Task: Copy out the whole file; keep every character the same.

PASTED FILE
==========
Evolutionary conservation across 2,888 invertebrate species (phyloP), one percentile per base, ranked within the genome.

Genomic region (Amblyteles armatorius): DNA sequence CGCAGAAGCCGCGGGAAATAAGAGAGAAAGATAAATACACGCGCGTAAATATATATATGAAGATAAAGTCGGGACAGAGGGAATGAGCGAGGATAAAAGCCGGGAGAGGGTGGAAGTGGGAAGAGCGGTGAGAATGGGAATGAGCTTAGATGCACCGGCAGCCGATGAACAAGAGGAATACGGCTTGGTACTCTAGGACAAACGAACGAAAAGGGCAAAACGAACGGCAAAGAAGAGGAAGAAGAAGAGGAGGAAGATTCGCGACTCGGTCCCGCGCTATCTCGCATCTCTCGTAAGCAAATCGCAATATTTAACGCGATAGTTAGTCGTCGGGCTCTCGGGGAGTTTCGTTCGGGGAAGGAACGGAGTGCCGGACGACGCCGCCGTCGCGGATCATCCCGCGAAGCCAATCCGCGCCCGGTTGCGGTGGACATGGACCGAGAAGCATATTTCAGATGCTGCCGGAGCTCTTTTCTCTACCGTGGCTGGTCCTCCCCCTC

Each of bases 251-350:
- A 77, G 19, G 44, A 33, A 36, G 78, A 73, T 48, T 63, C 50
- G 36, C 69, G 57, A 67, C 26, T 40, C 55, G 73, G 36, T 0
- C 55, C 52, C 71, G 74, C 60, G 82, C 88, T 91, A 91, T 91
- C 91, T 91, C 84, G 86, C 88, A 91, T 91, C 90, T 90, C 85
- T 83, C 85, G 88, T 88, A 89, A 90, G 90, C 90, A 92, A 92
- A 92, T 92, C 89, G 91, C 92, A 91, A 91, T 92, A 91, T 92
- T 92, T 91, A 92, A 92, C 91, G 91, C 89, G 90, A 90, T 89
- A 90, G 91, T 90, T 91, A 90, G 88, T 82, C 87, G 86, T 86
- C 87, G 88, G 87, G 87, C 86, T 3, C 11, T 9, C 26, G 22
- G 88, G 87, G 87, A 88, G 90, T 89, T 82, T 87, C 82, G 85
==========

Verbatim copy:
Evolutionary conservation across 2,888 invertebrate species (phyloP), one percentile per base, ranked within the genome.

Genomic region (Amblyteles armatorius): DNA sequence CGCAGAAGCCGCGGGAAATAAGAGAGAAAGATAAATACACGCGCGTAAATATATATATGAAGATAAAGTCGGGACAGAGGGAATGAGCGAGGATAAAAGCCGGGAGAGGGTGGAAGTGGGAAGAGCGGTGAGAATGGGAATGAGCTTAGATGCACCGGCAGCCGATGAACAAGAGGAATACGGCTTGGTACTCTAGGACAAACGAACGAAAAGGGCAAAACGAACGGCAAAGAAGAGGAAGAAGAAGAGGAGGAAGATTCGCGACTCGGTCCCGCGCTATCTCGCATCTCTCGTAAGCAAATCGCAATATTTAACGCGATAGTTAGTCGTCGGGCTCTCGGGGAGTTTCGTTCGGGGAAGGAACGGAGTGCCGGACGACGCCGCCGTCGCGGATCATCCCGCGAAGCCAATCCGCGCCCGGTTGCGGTGGACATGGACCGAGAAGCATATTTCAGATGCTGCCGGAGCTCTTTTCTCTACCGTGGCTGGTCCTCCCCCTC

Each of bases 251-350:
- A 77, G 19, G 44, A 33, A 36, G 78, A 73, T 48, T 63, C 50
- G 36, C 69, G 57, A 67, C 26, T 40, C 55, G 73, G 36, T 0
- C 55, C 52, C 71, G 74, C 60, G 82, C 88, T 91, A 91, T 91
- C 91, T 91, C 84, G 86, C 88, A 91, T 91, C 90, T 90, C 85
- T 83, C 85, G 88, T 88, A 89, A 90, G 90, C 90, A 92, A 92
- A 92, T 92, C 89, G 91, C 92, A 91, A 91, T 92, A 91, T 92
- T 92, T 91, A 92, A 92, C 91, G 91, C 89, G 90, A 90, T 89
- A 90, G 91, T 90, T 91, A 90, G 88, T 82, C 87, G 86, T 86
- C 87, G 88, G 87, G 87, C 86, T 3, C 11, T 9, C 26, G 22
- G 88, G 87, G 87, A 88, G 90, T 89, T 82, T 87, C 82, G 85